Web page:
Every New Year, I nosedive into memory, hoping to find lessons for the future. As a compulsive archivist, my stash of junk from past lives is salted away in albums and inboxes, dusty with memory that has survived aborted spring-cleaning endeavours. Everything from ancient birthday cards to last-call subscription reminders for now-extinct websites, chatty email exchanges, syrupy love letters and unsent rants — phantoms from a pre-WhatsApp era, peppered with the authors’ personalities, their bloopers and typos unsullied by AutoCorrect. I studied the addresses: many were of people I’d lost in the past two decades: some to death, but most to silence.
The silence is more troubling.
I was struck by the strident, argumentative and risk-averse voices of correspondence in those emails. That was us a decade ago. What changed? What caused the fractures, and what fed the looming silences that had since papered over the cracks?
It wasn’t just life and domesticity that had come in the way of conversation. Emojis replaced words and phrases. Memes displaced sentences. We outsourced our thinking and expression, even our memory, to bots, supplanting our own, original thoughts and feelings with prefabricated units borrowed languidly from libraries of packaged content. Tailor-made generic, like the impersonal homogeneity of a readymade fast-fashion garment.
Something else, dim and shadowy, populated the vacuum left by our evaporated words — an incremental attrition of trust, and an inability to see others for who they are, to know them for what they have lived, to appreciate difference, and to empathise with their reality. Our words and thoughts are infected with premeditated bias, and festering with the gangrene of off-the-shelf, polarised politics. Yet, we are afraid to confront this inner rot; we are scared of who we have become. Anger, clotted into tongue-tied silence, has brewed otherness. Steeping, it has fermented into hate.
We can no longer be on speaking terms with those we disagree with. Worse, we read deeply between the lines, imagining patterns and motives and threats where there are none. We cannot express disagreement without the mercury leaping swiftly towards boiling point and frothing over into a tsunami of consequences. Because we cannot sustain debate by talking to each other, we can only talk at and about each other, declaiming pontifically in our social media pulpits, listening only for applause. The deafness only gets louder.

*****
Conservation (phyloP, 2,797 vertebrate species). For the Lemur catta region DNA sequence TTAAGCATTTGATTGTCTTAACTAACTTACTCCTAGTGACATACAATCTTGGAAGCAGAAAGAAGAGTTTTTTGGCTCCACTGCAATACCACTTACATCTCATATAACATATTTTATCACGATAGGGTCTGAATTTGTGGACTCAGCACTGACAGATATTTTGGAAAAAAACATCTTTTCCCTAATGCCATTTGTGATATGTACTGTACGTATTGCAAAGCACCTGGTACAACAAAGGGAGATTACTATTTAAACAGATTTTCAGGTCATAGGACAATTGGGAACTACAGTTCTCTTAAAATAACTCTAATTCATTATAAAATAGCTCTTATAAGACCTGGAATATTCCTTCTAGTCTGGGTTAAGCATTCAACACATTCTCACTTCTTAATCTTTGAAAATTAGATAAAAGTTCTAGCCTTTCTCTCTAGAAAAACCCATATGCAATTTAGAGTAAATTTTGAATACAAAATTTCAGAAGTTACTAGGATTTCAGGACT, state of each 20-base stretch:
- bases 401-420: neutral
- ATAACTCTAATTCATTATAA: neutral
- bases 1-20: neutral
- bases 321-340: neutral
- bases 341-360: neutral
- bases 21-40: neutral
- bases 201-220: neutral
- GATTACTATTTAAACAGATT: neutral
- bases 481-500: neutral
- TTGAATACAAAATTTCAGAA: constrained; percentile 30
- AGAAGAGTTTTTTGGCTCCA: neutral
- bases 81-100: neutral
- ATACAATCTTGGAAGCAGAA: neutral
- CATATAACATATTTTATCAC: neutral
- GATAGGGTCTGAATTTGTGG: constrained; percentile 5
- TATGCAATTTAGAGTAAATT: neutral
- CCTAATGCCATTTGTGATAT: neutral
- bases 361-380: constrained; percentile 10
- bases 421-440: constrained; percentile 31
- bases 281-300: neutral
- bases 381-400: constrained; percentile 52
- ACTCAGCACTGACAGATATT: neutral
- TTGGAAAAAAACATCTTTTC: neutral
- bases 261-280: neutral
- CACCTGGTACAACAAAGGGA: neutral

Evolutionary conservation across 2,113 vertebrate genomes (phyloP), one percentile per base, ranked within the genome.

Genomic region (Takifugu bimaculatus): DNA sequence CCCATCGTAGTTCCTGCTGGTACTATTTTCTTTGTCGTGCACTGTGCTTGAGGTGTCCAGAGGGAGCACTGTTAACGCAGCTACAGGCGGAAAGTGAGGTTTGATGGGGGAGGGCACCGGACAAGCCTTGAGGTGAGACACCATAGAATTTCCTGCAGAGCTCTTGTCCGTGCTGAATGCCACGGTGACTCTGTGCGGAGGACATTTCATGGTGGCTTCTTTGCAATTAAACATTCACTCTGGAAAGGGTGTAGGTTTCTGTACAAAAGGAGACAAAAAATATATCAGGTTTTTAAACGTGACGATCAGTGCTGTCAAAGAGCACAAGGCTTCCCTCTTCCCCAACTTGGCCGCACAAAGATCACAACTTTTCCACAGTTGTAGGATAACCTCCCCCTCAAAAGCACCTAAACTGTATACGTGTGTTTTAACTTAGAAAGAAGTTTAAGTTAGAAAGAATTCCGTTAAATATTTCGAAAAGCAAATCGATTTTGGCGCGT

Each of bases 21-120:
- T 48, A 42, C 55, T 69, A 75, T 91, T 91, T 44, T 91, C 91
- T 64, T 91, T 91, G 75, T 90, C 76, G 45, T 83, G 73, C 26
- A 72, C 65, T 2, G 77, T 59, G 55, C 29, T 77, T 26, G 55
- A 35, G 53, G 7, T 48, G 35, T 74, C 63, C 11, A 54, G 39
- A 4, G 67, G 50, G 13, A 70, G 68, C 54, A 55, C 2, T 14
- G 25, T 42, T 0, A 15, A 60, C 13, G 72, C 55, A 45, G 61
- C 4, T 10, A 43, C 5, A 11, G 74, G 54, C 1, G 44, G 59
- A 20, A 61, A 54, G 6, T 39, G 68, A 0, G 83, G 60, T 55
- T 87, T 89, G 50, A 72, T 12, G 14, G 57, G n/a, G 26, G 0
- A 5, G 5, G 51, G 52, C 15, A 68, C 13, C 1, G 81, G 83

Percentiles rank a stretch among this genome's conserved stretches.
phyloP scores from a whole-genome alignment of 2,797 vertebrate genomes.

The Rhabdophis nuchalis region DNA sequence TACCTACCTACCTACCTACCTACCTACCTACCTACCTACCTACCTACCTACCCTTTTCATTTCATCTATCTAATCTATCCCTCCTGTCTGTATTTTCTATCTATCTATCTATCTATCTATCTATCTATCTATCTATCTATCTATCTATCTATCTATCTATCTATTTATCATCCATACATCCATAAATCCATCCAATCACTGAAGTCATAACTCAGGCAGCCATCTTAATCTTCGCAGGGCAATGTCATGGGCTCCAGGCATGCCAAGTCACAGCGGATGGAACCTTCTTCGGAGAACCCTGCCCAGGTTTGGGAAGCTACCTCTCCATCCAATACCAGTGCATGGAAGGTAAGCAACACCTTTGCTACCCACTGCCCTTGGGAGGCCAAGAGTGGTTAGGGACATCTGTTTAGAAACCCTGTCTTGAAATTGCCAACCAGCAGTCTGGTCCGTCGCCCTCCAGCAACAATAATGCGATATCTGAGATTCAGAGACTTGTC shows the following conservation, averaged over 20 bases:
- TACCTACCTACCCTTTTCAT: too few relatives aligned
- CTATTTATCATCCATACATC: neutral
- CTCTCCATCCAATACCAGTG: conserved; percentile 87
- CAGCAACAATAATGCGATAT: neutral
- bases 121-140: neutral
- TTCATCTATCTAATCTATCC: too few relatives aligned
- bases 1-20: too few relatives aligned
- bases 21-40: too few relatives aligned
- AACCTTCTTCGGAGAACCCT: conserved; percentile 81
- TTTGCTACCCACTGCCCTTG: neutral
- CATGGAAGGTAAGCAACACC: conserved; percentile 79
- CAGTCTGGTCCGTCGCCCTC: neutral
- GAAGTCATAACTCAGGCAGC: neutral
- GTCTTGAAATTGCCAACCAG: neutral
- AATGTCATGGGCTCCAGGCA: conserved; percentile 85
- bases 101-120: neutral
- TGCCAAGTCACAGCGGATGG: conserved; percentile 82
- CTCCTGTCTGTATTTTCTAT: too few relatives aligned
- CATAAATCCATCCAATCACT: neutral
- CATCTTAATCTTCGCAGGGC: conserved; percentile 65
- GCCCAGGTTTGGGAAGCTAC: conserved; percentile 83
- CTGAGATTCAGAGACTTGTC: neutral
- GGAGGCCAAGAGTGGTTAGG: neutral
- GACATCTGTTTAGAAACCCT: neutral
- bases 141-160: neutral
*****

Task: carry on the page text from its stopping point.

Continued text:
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Plot it on a graph and it’s easy to see that the interval between thought and action has shrunk dramatically, activating an atavistic reptilian auto-response to perceived threat. The measured reserve and restraint of the handwritten letter has been usurped by the raging, unfiltered hot flash of the unguarded tweet. We have forgotten how to lock the gate between mind and deed.
We see too much of each other on social media, and too little of each other in person. The exclusion zones that the pandemic created in the past two years have only made this worse; we think Zoom meetings and online classes are substitutes for a back-slap and a hug. But they aren’t.
We have opinions about people we have never met. Every so often, in real life, the social media pottymouth turns out to be a soft-spoken wallflower, painfully shy and affectedly courteous.
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A couple of years ago, in unmasked times, I ran into an elderly gent at a book reading. We clinked glasses and argued passionately about politics, taking stridently opposite stands as we downed round after round of scotch. Not for a moment did our conversation get loud or ugly. When we parted, clasping each others’ hands warmly and exchanging cards, the biggest impression we had made on each other was that of an old-world decency, our hearts filled with affection and mutual respect.
I wondered if we might have sustained such a conversation had it been conducted on social media. Even a one-to-one exchange over WhatsApp would have quickly heated up. Twitter turns each of us into a public speaker, and not all of us have the nerves for the podium. Stage-fright raises our hackles, and makes us behave like hunted beasts. We yield, without introspection, to the hysteria of public opinion. Either that, or we submit to confused silence.
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Deep within the ocean lives an unfortunate fish, its tongue parasitised and substituted by a tiny invertebrate. Every time the fish opens its mouth to feed, it nourishes the parasite. Drugged on a diet of pre-manufactured thoughts, we are dazed, polarised and confused. When we speak, the words that emerge are of the parasite that has taken hold of our tongues. The cognitive dissonance between the opinions we are compelled to espouse and our own lived experiences has compromised our identities, and paralysed us into silence and inertia. No more do we have the guts to walk into an inferno with a bucket of water. We just watch it burn.
As I read those emails from the past, I peered into the depths of a mirror. Like the queen in Snow White, all I could see was an illusion of myself against my perceived reality. Was I being nostalgic, or naïve, or judgemental? What could I salvage from that past life, and what should I jettison, to break the silence?